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SY101 Midterm Exam Review.docx

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Lucy Luccisano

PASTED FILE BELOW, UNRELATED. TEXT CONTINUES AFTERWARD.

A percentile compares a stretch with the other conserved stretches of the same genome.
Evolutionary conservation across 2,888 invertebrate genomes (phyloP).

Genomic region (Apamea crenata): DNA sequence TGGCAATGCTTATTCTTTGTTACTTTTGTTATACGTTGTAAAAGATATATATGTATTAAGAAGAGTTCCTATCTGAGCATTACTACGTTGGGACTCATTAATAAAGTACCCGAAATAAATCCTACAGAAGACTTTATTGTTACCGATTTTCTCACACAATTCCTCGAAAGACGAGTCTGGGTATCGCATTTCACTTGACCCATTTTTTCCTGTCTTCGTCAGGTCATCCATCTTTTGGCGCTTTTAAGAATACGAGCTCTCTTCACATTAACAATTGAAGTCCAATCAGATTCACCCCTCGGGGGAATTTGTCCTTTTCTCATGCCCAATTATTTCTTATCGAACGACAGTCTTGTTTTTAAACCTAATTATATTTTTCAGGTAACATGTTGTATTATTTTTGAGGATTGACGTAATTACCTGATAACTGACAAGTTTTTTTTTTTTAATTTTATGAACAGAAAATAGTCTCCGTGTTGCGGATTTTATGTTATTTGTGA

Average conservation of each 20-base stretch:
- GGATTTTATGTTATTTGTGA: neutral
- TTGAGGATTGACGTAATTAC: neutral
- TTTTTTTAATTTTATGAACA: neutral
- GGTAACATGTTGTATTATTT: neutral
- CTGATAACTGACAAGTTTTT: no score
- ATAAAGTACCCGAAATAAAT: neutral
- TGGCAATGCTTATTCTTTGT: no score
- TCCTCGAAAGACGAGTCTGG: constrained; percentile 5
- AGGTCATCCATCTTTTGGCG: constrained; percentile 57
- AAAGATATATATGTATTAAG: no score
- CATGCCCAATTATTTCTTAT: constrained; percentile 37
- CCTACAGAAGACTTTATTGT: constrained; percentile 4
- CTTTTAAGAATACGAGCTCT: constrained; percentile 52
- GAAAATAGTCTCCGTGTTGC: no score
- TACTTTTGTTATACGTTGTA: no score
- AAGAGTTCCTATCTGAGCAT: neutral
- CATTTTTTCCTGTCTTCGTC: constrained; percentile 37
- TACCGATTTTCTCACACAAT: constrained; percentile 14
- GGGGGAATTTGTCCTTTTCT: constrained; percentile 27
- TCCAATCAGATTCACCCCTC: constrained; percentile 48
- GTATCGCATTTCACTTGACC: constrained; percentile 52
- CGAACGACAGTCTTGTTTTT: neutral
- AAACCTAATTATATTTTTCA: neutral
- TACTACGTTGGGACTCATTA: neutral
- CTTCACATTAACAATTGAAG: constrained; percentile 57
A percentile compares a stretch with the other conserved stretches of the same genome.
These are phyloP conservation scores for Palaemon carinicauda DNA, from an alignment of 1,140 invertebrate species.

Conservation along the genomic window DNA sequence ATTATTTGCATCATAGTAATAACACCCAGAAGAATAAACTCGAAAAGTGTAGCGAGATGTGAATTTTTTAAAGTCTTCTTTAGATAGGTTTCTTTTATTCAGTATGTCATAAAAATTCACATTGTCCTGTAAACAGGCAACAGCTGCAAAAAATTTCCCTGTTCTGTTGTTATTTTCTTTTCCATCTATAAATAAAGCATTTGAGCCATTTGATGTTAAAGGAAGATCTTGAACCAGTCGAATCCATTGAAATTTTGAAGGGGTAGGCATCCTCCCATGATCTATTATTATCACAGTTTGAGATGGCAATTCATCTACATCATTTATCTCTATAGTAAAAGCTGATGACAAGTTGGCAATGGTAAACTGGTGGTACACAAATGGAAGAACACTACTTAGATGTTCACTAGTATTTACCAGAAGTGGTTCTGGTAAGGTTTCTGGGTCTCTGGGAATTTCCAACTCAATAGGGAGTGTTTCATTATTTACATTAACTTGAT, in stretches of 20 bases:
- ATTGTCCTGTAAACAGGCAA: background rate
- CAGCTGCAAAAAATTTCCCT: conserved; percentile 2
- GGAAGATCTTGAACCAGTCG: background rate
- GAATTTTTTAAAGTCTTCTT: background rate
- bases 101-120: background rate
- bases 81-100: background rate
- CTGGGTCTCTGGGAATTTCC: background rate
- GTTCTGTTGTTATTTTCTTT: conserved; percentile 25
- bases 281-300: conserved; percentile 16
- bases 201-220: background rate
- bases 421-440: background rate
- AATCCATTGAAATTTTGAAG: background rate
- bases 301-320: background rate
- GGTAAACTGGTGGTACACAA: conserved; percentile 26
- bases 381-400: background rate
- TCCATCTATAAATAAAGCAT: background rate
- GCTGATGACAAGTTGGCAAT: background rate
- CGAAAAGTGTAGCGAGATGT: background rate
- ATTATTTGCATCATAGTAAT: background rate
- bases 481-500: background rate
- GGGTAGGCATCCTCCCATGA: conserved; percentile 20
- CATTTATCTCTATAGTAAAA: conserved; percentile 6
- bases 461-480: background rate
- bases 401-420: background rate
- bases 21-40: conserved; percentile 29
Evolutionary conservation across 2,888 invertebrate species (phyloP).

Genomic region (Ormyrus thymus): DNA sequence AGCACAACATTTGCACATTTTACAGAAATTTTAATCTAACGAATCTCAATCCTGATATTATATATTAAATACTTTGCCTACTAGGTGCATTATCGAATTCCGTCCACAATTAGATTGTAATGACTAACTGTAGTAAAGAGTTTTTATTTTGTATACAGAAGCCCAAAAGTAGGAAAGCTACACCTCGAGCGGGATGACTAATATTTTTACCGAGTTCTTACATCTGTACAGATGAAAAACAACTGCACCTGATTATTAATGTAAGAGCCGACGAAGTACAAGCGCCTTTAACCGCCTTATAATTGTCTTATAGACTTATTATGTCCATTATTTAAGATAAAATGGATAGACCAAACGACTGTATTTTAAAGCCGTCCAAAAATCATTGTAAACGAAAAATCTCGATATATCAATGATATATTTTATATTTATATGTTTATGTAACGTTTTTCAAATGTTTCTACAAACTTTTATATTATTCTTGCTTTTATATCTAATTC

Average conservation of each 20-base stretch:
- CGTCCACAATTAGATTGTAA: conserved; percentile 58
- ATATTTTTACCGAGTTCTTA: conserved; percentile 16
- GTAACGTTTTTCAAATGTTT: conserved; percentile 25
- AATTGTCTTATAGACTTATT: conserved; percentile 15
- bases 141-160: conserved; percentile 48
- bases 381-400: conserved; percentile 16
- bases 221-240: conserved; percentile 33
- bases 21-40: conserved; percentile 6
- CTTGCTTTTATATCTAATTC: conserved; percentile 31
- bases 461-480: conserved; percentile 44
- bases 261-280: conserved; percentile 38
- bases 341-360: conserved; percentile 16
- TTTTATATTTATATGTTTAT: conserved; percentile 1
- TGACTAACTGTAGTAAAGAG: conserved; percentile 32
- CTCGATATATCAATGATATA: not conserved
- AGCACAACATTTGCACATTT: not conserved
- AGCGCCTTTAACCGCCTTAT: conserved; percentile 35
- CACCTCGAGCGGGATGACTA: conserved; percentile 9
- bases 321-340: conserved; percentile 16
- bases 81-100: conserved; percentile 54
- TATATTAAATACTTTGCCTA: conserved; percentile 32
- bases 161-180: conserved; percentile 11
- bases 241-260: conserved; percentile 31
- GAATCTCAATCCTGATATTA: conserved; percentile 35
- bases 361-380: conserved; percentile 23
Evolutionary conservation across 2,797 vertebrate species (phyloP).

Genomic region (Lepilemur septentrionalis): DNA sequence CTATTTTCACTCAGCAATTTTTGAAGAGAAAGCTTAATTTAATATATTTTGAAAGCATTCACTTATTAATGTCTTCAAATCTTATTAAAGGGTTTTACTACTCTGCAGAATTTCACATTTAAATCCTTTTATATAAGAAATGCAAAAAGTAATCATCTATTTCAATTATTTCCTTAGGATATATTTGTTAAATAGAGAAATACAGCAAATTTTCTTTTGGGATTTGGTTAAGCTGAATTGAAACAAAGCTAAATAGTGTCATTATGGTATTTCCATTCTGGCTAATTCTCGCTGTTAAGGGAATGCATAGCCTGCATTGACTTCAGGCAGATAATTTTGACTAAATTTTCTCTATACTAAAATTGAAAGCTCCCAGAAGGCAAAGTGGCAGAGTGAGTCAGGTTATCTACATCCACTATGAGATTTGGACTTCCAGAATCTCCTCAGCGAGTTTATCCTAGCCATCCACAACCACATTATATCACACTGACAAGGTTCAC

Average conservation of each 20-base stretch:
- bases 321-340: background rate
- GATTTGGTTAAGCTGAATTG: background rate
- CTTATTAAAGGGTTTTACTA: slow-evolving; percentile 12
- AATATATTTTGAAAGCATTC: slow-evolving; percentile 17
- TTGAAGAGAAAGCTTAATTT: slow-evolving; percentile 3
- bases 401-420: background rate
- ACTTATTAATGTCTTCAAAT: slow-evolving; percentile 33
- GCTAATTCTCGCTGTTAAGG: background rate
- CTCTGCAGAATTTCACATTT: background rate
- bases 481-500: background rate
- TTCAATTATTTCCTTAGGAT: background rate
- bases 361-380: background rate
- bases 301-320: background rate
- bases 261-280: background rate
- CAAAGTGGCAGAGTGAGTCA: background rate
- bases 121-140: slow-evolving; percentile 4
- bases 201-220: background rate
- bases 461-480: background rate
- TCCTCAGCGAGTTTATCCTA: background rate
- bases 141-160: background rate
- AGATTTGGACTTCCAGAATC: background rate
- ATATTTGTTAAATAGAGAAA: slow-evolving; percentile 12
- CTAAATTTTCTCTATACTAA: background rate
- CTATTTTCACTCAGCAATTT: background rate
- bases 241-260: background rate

SY101 Midterm Exam Review 10/7/2013 12:48:00 PM Chapter 1: The Sociological Perspective What Is Sociology?  The scientific study of society and human behavior Peter Berger 1963  That “something” is “society within us”  Social construction vs. Instinct Social Construction  The focus to uncover the ways in which individuals and groups participate in the creation of their perceived reality C. Wright Mills (1916-1962)  “Sociological Imagination” 1959  Difference between “personal troubles” and “public issues” of social structure What makes Sociology a Science?  A social (rather than a natural) science  A skeptical perspective  A negativistic logic  Communalism  A systematic approach to enquiry The Development of Sociology  Enlightenment  Modernity  Industrialization  Imperialism  Scientific Method Three Phases of Sociology  Social order and/or social change  Field of Knowledge  Social Change Distinctions: Capitalism and Socialism  Private ownership of the means of production  It encourages the pursuit of personal profit  Free competition Socialism  Public ownership of the means of production  Pursuit of collective goals o Slogan – “From each according to his abilities, to each according to his needs”  Centralized decision making Changes  Capitalism – Increased socialist policies (1960’s – 1900s)  Socialism – increased “market” policies (1989 – very important)  Convergence Theory? Auguste Comte (1798-1857)  Coined the term sociology – the science of society o Social order and progress o Positivism o Observe and classify social behavior to uncover social laws Karl Marx (1818-1883)  Social inequality and social change  Economic system determined the form of society  Conflict between bourgeoisie and proletariat  Relations of inequality and class conflict  Alienation Emile Durkheim (1858-1917)  Social facts o Patterns of behavior that characterize a social group o Social cohesion  The Division of Labor in Society (1893) o Pre-modern society – mechanical solidarity o Modern society – organic solidarity  Anomie  Study of suicide Max Weber (1864-1920)  “The Protestant Ethic and the Spirit of Capitalism” (1905)  Value Freedom (objectivity) in sociological inquiry “replication”  Verstehen – Empathetic understanding in research Harriet Martineau (1802-1876)  “Society in America” in 1837 o Family customs, race and gender relations o Sexism blocked academic involvement Theoretical Perspectives Facts never interpret themselves Theory – conceptual framework  Symbolic Interactionism: o Small-scale social interaction o Symbols o Meaning people attach to their behavior  Functionalism o Organism o A system of inter-related parts and each part has a function  Conflict Theory o Focus on social inequality and social struggle/change  Feminist Theory o Unequal gender relations o Standpoint of women  Postmodernism o Diversity and difference o No generalizations o How power works through culture and knowledge  Queer Theory o Gay and lesbian studies o Challenges all notions of a fixed identity  Critical Race Theory o Considers the relationship that exists among race, the American justice system, and society o Race is a social construct Micro and Macro Levels of Analysis  Macro – Focus on large scale patterns o Conflict theory o Functionalist theory o Critical race theory  Micro – Focus on small scale patterns o Symbolic Interactionism o Queer theory *Feminism and Post-Modernism fall under both Chapter 3: Culture What is Culture?  The way we maker sense of and give meaning to things  Stuart Hall – shared conceptual maps of meanings Components of Culture  Material o Art, buildings, weapons, and machines Non-Material Culture  Symbols we use to give meaning to and represent our world in a particular way o Ex. Language, values and gestures Components of Symbolic Culture  Gestures o Cultural and national differences  Language o The Sapir-Whorf hypothesis  Language determines our consciousness, through language we learn a certain way of thinking and perceiving Culture and Power  Culture as ideology (conflict theory)  Ideologies: Shared cultural knowledge or sets of beliefs which serve the interests of particular groups Conflict Theory  Interested in how people were convinced to believe these  False consciousness  Ideologies are a distortion of reality Culture as Discourse Postmodernism  Discourse: A framework of shared cultural understandings  Expressed through language, images, and social practices  Privilege certain ways of understanding and marginalize others Culture  Values – Shared standards of good and bad  Norms – Accepted rules of behavior that develop out of values  Sanctions – Consequences and reactions used to reinforce adherence to norms  Negative  Positive  Folkways – Informal norms that suggest customary ways of behaving  Mores – Norms that carry a strong sense of social importance and necessity  Taboos - the prohibition of an action based on the belief that such behavior is either too sacred and consecrated or too dangerous and accursed for ordinary individuals to undertake  Subcultures – A group within a population whose values, norms, folkways or mores set them apart from the mainstream culture  Counterculture – A type of subculture that strongly opposes the widely held cultural patterns of the larger population Ethnocentrism  Judging other culture’s by the standards of one’s own Cultural Relativism  All cultures and cultural practices have equal value and need to be judged on their own terms  Is there a moral standard by which to judge cultures?  Who decided what it is?  Difference between cultural and human rights Values in Canadian Society  Difficult to identify core values since Canada is a pluralistic society  Are there distinctly Canadian values?  How do we differ from Americans? o More liberal socially and politically than the USA o But le